8. Fees: Remember to pay all investment management fees, tuition fees, safe deposit box fees, accounting and legal fees if deductible, childcare expenses, alimony, medical expenses and any business expenses by December 31 if your intent is to deduct them on your 2013 tax return.
Tax strategies should be reviewed by a qualified tax specialist and, where appropriate, your investment adviser, to ensure all appropriate regulations, laws and individual personal considerations are taken into count.

Friday, November 1, 2013

TIFF - Toronto International Film Fetival

Every fall I TIFF
I see between 20 and 25 movies most years beginning the Friday after Labour Day and ending a week later on the Sunday. (TIFF starts Thursday evening, but I only start on the Friday.) As the excitement builds in Toronto in the weeks leading up to it, people start asking me about what’s involved. So I thought I’d put it down for all of you.
I often get asked “How do you get tickets for TIFF?” There are 3 answers:
1.  The simple way - After Labour Day – you can go down to the TIFF box office or go online to www.tiff.netand purchase single tickets. You can also try the TIFF box office at the movie theatre the day of a movie.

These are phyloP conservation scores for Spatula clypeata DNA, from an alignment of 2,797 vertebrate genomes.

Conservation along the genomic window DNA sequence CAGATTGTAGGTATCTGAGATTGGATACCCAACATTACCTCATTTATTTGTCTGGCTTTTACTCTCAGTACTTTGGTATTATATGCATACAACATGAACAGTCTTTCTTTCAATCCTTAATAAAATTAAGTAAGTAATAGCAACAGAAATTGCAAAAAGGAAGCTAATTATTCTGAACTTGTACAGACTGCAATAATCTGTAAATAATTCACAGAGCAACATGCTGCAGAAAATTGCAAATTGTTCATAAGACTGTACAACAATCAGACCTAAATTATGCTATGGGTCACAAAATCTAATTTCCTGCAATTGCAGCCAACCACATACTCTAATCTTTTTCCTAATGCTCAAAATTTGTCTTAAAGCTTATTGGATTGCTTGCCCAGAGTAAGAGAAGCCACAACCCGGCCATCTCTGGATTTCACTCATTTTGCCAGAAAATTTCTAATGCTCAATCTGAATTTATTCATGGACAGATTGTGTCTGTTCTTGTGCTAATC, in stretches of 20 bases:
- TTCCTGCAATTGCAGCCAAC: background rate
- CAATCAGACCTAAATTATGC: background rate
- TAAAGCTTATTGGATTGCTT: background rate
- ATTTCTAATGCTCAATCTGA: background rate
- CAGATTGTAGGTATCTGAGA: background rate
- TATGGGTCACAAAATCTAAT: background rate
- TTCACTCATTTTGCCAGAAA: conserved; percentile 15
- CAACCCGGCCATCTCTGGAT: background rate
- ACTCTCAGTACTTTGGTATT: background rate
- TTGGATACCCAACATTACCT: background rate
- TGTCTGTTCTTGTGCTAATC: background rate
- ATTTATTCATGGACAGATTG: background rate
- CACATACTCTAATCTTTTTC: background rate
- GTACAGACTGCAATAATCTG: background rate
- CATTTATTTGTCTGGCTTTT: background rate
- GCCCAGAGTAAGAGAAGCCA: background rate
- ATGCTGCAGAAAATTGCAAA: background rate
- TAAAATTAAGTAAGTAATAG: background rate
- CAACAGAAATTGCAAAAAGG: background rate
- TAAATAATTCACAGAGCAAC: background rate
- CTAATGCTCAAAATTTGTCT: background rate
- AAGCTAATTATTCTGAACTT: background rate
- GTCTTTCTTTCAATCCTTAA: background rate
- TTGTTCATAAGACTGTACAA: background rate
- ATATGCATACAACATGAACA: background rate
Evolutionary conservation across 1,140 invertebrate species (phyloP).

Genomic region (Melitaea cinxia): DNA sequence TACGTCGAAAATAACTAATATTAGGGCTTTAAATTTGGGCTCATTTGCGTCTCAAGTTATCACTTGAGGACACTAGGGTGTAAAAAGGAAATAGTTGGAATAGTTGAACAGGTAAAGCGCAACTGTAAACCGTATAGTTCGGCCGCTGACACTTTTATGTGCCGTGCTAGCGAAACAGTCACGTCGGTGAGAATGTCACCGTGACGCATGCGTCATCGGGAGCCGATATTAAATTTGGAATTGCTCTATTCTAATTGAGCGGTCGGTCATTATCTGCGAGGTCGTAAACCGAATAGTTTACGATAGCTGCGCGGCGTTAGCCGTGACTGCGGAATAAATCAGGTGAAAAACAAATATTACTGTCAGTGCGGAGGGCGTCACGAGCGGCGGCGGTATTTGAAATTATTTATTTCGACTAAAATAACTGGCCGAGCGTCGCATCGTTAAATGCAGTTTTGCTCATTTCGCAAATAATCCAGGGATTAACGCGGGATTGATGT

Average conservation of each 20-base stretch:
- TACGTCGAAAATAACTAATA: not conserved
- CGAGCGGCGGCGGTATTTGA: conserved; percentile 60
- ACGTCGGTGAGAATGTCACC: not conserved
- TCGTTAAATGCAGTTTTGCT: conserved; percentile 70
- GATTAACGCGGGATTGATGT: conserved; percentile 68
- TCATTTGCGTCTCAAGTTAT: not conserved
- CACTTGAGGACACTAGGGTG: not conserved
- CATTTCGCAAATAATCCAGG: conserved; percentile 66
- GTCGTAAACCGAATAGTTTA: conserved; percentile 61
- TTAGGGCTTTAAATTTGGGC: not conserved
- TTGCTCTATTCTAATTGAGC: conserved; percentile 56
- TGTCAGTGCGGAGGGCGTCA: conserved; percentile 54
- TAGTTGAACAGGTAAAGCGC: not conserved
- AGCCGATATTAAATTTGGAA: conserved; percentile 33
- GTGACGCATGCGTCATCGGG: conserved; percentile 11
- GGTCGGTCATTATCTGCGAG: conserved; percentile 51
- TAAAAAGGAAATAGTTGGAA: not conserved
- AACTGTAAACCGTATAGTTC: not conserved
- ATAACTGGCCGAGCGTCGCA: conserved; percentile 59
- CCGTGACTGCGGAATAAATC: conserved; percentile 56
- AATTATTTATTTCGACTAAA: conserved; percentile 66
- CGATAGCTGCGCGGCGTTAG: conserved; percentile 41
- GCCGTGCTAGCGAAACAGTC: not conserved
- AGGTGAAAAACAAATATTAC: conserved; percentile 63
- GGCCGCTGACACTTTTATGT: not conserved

2.  TIFF chooses way – The beginning of July, you choose from a number of film packages that TIFF puts together and purchase the voucher. Around Labour Day, you find out what movies you will see.
3.  What I do – The beginning of July, I decide how many movies I want to see and I purchase movie “vouchers”. The middle of August, I go online or buy the Program Book and see what movies I would like to see. I then match that list up with the movie schedule and select first and second choices for the different time slots I am available. Towards the end of August, I get my “selection time slot”, I go online and pick my movies. On Labour Day, I go down to the TIFF box office to pick up my tickets. The movies start the Thursday evening after Labour Day, run all week and end the Sunday 11 days (or so) later. During that time, I normally see around 20 movies – mostly documentaries and foreign films (that are unlikely to play in Toronto).